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29 Responses

  1. Ron says:

    There’s an unmarked white Dodge Caravan in NJ. It patrols 195. I think the SP officer that drives it lost the district pool last week. He never looks happy…

  2. Kurt says:

    Ron, the best unmarked car was a Mercury Grand Marquis that a county agency used to run. It was done up as a limousine, complete with blacked out windows and script across the windshield that read, “ADT Limousine”.

    ADT actually stood for “Aggressive Driving Taskforce”, and they used to nail drivers for speeding, tailgating, weaving in traffic, etc. You had no chance of recognizing it as a cop car untli they lit you up and pulled you over.

  3. j says:

    thanks for the tips!

  4. 68SportFury says:

    The Maryland State Police have a few unmarked SUVs in their fleet. I spotted a police Expedition one morning as it passed me. The only clue was that there were two rectangular clear spots in the black tint around the rear window glass, presumably so the strobes would show up better.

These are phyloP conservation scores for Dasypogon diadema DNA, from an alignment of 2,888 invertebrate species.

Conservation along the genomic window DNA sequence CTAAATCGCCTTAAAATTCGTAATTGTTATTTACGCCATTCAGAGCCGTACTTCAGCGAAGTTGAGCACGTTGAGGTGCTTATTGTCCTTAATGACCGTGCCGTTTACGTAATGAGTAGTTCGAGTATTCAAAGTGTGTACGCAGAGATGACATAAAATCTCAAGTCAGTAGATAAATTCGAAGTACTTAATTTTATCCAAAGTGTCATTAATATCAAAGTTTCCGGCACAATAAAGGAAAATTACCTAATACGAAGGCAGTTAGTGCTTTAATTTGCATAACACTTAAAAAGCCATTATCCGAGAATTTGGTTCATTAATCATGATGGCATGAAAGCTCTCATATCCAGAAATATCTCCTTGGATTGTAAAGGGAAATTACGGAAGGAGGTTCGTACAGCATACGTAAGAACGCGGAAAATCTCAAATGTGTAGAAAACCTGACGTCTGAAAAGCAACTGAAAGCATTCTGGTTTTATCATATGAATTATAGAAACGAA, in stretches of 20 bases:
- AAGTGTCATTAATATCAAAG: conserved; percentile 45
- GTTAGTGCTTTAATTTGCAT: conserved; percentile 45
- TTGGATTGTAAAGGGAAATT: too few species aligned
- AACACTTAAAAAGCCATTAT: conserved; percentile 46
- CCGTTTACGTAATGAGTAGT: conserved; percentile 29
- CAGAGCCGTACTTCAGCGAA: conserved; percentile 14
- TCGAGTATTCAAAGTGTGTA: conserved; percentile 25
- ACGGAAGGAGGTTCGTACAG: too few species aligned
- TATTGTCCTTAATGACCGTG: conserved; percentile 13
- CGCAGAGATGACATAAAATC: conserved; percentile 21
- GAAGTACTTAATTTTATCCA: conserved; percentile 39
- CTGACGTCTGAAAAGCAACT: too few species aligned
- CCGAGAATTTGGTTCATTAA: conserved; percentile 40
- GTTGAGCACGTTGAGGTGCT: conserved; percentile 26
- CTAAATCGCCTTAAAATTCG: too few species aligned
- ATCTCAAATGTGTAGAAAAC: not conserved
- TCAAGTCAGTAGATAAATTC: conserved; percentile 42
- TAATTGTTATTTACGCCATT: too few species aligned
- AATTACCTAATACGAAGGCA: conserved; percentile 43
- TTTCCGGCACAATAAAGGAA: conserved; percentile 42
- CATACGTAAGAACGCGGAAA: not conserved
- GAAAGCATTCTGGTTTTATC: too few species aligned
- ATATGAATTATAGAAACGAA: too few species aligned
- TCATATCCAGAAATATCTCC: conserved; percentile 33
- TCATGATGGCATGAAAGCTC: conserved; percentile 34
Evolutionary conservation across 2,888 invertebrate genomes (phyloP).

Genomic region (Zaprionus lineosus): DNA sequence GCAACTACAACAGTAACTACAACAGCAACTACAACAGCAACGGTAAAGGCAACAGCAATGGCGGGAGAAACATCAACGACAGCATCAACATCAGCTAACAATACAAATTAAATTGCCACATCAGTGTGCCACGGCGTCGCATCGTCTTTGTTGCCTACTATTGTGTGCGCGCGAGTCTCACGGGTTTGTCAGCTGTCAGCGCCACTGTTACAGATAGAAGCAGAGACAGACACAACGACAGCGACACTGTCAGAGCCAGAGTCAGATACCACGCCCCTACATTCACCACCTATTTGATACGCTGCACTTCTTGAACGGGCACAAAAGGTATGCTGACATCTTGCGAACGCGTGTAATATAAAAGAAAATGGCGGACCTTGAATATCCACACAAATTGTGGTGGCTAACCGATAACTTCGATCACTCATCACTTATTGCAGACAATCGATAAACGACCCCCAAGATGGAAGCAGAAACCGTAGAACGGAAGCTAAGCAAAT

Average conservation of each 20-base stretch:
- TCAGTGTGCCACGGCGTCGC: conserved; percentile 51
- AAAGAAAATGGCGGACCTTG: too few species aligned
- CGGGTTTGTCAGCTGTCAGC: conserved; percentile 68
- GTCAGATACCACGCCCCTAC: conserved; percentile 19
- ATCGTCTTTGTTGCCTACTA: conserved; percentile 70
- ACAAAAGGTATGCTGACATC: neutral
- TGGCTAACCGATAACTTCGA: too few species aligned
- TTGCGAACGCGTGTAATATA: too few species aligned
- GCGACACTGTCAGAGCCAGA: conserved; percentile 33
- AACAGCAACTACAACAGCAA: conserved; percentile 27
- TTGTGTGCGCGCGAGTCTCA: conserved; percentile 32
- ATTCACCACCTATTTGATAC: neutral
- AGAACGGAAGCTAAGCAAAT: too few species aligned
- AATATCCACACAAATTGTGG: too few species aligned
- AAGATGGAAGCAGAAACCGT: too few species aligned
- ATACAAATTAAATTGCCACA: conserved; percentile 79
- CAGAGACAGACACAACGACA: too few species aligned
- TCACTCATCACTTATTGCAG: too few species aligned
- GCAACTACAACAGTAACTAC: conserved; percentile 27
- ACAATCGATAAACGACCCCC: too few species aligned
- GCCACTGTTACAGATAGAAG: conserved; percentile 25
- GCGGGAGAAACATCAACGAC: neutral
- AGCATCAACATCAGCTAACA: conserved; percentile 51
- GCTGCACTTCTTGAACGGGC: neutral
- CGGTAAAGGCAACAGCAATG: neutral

For most of the run of the Crown Vic/Police Interceptor, the departments in MD have opted for full wheel covers. It’s only in the last couple of years that I’ve started seeing black steelies with bright centers. The Toll Facilities police have alloys on their Chargers, but the Hyattsville PD and some others have the steelies.

    I have yet to see a police Charger with engine callouts or trim-level badging. Dual exhaust and no HEMI on the fender or R/T on the decklid? Watch out.

  5. Fred Ernst (Kurt's brother) says:

    What Kurt neglected to tell you about unmarked cars is that if I don’t want you to know, you’ll never know until it’s too late.

    The best way not to get stopped is to not break the law.

    Happy Motoring

    Kurt’s brother

  6. nospaces says:

    sounds like a challenge :P stay safe out there fred.

  7. Michael says:

    Major cities like Nashville and Louisville have been using impounded cars with conversion kits. They rotate them every few months. So that pimped out car with the rims might have more than just neon lights attached.

  8. DaveMofo says: